According to Eliot Brown's post at the Observer's web site, the city is preparing to certify the Willets Point redevelopment today against the wishes of the City Council that has the job of approving the massive project. This appears to us as one really bad move. As Brown points out: "The Bloomberg administration is plowing forward on its plan to redevelop the industrial area next to Shea Stadium, as it intends to start the rezoning process on Monday despite objections from the City Council. “We have asked them not to certify Monday,” said Melinda Katz, chairwoman of the City Council’s land use committee. “My feeling is that there are a lot of outstanding issues.”
So what's going on with this? The council, embroiled in its own external and internal turmoil, doesn't appear to be amenable to letting this project move forward without any designated developer or any concrete development plan. It would be allowing the administration carte blanche in deciding what will go into the area; and with so many Queens polls running for new offices in the borough this appears to be a gigantic waste of time and resources.
As Brown points out: "The decision to jump into the seven-month approval process without the blessing of the Council suggests a rising anxiety among members of the Bloomberg administration, which has 18 months left in office and a slew of large development projects left to implement. The vast majority of rezonings that start the approval process make it to the conclusion with approval from the Council, and should the city ultimately see defeat on its Willets Point plan, it would surely be a high-profile rejection."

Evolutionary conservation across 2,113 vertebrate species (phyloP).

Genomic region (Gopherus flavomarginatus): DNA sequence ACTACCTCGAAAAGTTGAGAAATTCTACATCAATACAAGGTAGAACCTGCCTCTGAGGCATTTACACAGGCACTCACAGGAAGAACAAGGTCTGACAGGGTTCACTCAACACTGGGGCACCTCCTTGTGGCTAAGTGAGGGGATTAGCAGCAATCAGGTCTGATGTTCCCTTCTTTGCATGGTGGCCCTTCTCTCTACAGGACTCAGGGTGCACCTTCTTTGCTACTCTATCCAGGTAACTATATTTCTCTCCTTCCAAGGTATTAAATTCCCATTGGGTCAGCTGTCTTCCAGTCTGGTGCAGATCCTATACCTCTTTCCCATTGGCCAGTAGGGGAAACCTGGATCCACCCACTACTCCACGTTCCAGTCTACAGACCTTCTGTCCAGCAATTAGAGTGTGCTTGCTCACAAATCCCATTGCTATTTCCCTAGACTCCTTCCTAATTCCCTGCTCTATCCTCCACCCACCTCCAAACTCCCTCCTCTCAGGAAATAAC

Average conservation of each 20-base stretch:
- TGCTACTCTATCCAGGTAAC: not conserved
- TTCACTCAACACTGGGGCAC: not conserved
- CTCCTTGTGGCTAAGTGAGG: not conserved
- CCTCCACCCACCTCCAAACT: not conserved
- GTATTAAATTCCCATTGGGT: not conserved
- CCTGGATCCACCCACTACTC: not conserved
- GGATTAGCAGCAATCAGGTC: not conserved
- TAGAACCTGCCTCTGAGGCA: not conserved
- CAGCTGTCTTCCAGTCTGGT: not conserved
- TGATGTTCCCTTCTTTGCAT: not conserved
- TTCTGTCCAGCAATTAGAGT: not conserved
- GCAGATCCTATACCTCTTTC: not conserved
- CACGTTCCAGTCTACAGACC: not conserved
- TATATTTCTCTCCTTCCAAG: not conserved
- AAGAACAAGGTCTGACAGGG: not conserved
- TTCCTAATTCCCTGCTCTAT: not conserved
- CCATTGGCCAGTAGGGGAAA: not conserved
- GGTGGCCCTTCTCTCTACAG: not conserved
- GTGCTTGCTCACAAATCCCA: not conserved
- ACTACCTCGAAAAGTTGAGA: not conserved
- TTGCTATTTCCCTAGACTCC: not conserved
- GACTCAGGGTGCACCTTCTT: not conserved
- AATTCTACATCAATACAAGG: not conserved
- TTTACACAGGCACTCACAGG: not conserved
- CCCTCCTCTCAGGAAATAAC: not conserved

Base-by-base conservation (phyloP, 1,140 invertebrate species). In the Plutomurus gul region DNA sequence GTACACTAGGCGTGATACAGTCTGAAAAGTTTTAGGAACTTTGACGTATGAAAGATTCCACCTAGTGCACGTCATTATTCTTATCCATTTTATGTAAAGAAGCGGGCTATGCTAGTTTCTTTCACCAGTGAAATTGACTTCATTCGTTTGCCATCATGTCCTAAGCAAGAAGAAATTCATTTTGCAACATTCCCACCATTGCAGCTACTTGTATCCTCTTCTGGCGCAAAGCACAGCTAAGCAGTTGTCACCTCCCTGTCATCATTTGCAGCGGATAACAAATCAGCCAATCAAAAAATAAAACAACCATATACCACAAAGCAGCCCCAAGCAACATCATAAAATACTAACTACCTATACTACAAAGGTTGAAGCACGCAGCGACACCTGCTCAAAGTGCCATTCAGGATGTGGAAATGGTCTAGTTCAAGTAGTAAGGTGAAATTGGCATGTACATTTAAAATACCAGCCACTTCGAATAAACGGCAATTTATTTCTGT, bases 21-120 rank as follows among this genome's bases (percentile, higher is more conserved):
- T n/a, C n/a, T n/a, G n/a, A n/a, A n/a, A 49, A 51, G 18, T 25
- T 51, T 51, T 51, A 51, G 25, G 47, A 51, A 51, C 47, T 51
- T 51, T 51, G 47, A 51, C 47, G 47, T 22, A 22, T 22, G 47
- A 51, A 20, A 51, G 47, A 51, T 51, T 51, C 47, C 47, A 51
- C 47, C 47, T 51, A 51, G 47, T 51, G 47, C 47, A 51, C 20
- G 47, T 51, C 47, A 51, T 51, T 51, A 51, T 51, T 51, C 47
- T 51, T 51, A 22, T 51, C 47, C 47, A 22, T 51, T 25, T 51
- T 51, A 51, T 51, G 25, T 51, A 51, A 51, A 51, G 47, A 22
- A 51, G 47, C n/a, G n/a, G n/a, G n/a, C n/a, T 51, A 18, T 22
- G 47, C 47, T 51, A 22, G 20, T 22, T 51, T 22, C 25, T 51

So why do it? Apparently because it believes that the pressure of ULURP will expedite the negotiations: "Thus the city seems to be of the mind that by pushing ahead, with a deadline of November before the City Council must approve or deny the plans, they can hasten a resolution of the outstanding issues. “The administration has taken the position that they just want to start the clock and get the progress moving,” said Councilman Hiram Monserrate, who represents the area."
Given a lame duck mayor, and a speaker who's seen her power eroded by the slush scandals, this approach is fraught with difficulty-and it appears to us that it will be added to the list of major Bloomberg development blunders: "Both Mr. Monserrate and Ms. Katz have a long list of concerns with the plan as it stands right now, and neither professed confidence that they could all be resolved in the next seven months. Chief among them, in addition to the use of eminent domain, is affordable housing—the city has committed to mandate that 20 percent of the apartments be affordable, though the Council and advocates want more. Also at issue is the selection of a private developer—by rezoning the area first, the Council allows the city to select a developer of its choosing, without any oversight from the Council."
Unlike the Bronx Terminal Market, where local pols abdicated their responsibilities to proclaim their obeisance to developer largess, Willets Point will be the mayor's swan song-an epitaph to his political skills and negotiating acumen. In the years to come, in order to examine the mayor's body of work we're gonna have to exhume it.